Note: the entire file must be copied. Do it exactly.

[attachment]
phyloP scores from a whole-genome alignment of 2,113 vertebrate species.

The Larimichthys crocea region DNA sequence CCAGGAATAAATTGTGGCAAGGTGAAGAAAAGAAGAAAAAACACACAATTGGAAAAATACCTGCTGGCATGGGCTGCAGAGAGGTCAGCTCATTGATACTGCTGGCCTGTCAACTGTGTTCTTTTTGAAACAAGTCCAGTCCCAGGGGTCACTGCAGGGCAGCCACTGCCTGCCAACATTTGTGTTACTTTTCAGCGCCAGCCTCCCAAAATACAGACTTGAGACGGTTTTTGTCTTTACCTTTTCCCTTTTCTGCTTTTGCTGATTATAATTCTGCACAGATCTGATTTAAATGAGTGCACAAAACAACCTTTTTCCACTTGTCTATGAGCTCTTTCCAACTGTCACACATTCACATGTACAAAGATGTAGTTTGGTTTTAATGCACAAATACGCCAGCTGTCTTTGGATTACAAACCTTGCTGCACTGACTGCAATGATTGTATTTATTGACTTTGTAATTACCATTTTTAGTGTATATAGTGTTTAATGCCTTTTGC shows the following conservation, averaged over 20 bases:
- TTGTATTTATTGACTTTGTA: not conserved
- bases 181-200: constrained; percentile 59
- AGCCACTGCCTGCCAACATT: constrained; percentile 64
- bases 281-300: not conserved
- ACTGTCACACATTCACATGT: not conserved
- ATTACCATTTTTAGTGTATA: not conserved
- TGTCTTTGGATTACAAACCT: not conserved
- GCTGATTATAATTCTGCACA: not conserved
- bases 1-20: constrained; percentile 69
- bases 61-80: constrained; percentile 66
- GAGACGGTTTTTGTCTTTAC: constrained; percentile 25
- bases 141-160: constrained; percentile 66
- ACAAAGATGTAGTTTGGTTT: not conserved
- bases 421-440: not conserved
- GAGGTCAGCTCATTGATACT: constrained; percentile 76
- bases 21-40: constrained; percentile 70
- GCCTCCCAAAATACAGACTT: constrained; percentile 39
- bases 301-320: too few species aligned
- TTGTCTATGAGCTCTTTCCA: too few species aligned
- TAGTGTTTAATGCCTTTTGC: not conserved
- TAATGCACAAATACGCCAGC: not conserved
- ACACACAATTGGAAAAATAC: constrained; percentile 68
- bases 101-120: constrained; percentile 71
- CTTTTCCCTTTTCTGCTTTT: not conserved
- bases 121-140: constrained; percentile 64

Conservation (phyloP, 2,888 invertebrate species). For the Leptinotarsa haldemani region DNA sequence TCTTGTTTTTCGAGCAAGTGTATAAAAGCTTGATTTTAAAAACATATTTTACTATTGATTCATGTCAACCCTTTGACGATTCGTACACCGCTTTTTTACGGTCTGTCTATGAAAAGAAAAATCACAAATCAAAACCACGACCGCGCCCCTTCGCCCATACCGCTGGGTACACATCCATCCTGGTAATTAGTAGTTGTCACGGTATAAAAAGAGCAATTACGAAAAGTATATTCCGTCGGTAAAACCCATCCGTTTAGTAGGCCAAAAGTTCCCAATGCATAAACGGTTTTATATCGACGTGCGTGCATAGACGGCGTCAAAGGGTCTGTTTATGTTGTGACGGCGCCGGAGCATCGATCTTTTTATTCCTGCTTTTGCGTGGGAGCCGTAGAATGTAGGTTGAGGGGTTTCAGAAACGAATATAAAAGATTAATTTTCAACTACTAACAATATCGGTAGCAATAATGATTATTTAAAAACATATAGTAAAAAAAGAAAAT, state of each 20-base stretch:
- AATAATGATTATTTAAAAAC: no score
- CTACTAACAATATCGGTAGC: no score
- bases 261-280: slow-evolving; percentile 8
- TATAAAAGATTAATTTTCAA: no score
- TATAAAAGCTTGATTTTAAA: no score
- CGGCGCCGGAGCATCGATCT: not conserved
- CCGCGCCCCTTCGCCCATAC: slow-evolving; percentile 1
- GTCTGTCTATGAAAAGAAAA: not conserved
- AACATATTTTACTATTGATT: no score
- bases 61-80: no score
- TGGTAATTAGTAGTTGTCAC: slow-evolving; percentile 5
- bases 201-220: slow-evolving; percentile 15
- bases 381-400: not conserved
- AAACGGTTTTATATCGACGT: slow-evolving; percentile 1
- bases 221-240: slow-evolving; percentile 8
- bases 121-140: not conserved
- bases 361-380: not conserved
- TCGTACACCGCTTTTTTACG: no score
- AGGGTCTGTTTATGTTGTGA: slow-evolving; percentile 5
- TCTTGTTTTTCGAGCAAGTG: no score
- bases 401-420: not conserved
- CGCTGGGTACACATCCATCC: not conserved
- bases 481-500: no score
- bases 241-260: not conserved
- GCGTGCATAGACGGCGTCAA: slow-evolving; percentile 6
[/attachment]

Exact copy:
phyloP scores from a whole-genome alignment of 2,113 vertebrate species.

The Larimichthys crocea region DNA sequence CCAGGAATAAATTGTGGCAAGGTGAAGAAAAGAAGAAAAAACACACAATTGGAAAAATACCTGCTGGCATGGGCTGCAGAGAGGTCAGCTCATTGATACTGCTGGCCTGTCAACTGTGTTCTTTTTGAAACAAGTCCAGTCCCAGGGGTCACTGCAGGGCAGCCACTGCCTGCCAACATTTGTGTTACTTTTCAGCGCCAGCCTCCCAAAATACAGACTTGAGACGGTTTTTGTCTTTACCTTTTCCCTTTTCTGCTTTTGCTGATTATAATTCTGCACAGATCTGATTTAAATGAGTGCACAAAACAACCTTTTTCCACTTGTCTATGAGCTCTTTCCAACTGTCACACATTCACATGTACAAAGATGTAGTTTGGTTTTAATGCACAAATACGCCAGCTGTCTTTGGATTACAAACCTTGCTGCACTGACTGCAATGATTGTATTTATTGACTTTGTAATTACCATTTTTAGTGTATATAGTGTTTAATGCCTTTTGC shows the following conservation, averaged over 20 bases:
- TTGTATTTATTGACTTTGTA: not conserved
- bases 181-200: constrained; percentile 59
- AGCCACTGCCTGCCAACATT: constrained; percentile 64
- bases 281-300: not conserved
- ACTGTCACACATTCACATGT: not conserved
- ATTACCATTTTTAGTGTATA: not conserved
- TGTCTTTGGATTACAAACCT: not conserved
- GCTGATTATAATTCTGCACA: not conserved
- bases 1-20: constrained; percentile 69
- bases 61-80: constrained; percentile 66
- GAGACGGTTTTTGTCTTTAC: constrained; percentile 25
- bases 141-160: constrained; percentile 66
- ACAAAGATGTAGTTTGGTTT: not conserved
- bases 421-440: not conserved
- GAGGTCAGCTCATTGATACT: constrained; percentile 76
- bases 21-40: constrained; percentile 70
- GCCTCCCAAAATACAGACTT: constrained; percentile 39
- bases 301-320: too few species aligned
- TTGTCTATGAGCTCTTTCCA: too few species aligned
- TAGTGTTTAATGCCTTTTGC: not conserved
- TAATGCACAAATACGCCAGC: not conserved
- ACACACAATTGGAAAAATAC: constrained; percentile 68
- bases 101-120: constrained; percentile 71
- CTTTTCCCTTTTCTGCTTTT: not conserved
- bases 121-140: constrained; percentile 64

Conservation (phyloP, 2,888 invertebrate species). For the Leptinotarsa haldemani region DNA sequence TCTTGTTTTTCGAGCAAGTGTATAAAAGCTTGATTTTAAAAACATATTTTACTATTGATTCATGTCAACCCTTTGACGATTCGTACACCGCTTTTTTACGGTCTGTCTATGAAAAGAAAAATCACAAATCAAAACCACGACCGCGCCCCTTCGCCCATACCGCTGGGTACACATCCATCCTGGTAATTAGTAGTTGTCACGGTATAAAAAGAGCAATTACGAAAAGTATATTCCGTCGGTAAAACCCATCCGTTTAGTAGGCCAAAAGTTCCCAATGCATAAACGGTTTTATATCGACGTGCGTGCATAGACGGCGTCAAAGGGTCTGTTTATGTTGTGACGGCGCCGGAGCATCGATCTTTTTATTCCTGCTTTTGCGTGGGAGCCGTAGAATGTAGGTTGAGGGGTTTCAGAAACGAATATAAAAGATTAATTTTCAACTACTAACAATATCGGTAGCAATAATGATTATTTAAAAACATATAGTAAAAAAAGAAAAT, state of each 20-base stretch:
- AATAATGATTATTTAAAAAC: no score
- CTACTAACAATATCGGTAGC: no score
- bases 261-280: slow-evolving; percentile 8
- TATAAAAGATTAATTTTCAA: no score
- TATAAAAGCTTGATTTTAAA: no score
- CGGCGCCGGAGCATCGATCT: not conserved
- CCGCGCCCCTTCGCCCATAC: slow-evolving; percentile 1
- GTCTGTCTATGAAAAGAAAA: not conserved
- AACATATTTTACTATTGATT: no score
- bases 61-80: no score
- TGGTAATTAGTAGTTGTCAC: slow-evolving; percentile 5
- bases 201-220: slow-evolving; percentile 15
- bases 381-400: not conserved
- AAACGGTTTTATATCGACGT: slow-evolving; percentile 1
- bases 221-240: slow-evolving; percentile 8
- bases 121-140: not conserved
- bases 361-380: not conserved
- TCGTACACCGCTTTTTTACG: no score
- AGGGTCTGTTTATGTTGTGA: slow-evolving; percentile 5
- TCTTGTTTTTCGAGCAAGTG: no score
- bases 401-420: not conserved
- CGCTGGGTACACATCCATCC: not conserved
- bases 481-500: no score
- bases 241-260: not conserved
- GCGTGCATAGACGGCGTCAA: slow-evolving; percentile 6